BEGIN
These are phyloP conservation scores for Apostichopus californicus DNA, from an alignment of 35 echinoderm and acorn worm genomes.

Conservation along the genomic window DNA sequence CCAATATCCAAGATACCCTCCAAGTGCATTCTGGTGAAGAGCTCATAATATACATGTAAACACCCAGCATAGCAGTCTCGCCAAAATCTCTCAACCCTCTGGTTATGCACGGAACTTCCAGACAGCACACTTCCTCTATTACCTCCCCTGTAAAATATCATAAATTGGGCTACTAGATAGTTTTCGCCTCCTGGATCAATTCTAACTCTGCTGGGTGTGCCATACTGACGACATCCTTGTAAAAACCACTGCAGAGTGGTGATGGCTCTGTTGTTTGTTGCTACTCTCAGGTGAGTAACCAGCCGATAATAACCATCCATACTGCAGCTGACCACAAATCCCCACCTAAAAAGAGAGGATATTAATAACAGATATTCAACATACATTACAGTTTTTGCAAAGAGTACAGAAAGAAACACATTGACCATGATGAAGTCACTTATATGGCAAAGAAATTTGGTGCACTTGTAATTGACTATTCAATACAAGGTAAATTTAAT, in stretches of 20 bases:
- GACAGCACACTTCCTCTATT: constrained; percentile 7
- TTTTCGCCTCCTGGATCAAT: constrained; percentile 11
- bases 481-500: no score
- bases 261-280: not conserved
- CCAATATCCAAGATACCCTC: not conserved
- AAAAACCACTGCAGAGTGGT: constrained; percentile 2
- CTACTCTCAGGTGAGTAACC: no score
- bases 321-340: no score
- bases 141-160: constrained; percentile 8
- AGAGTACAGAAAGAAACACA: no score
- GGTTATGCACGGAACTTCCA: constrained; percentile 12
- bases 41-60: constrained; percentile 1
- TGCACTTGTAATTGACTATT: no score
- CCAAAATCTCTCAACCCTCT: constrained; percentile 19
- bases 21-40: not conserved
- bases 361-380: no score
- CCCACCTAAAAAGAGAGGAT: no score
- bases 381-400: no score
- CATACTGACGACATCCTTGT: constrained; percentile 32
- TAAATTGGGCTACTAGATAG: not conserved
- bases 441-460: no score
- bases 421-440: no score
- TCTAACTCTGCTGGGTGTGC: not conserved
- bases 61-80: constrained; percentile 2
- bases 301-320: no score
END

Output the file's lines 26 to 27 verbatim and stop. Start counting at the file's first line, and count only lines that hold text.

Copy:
- bases 61-80: constrained; percentile 2
- bases 301-320: no score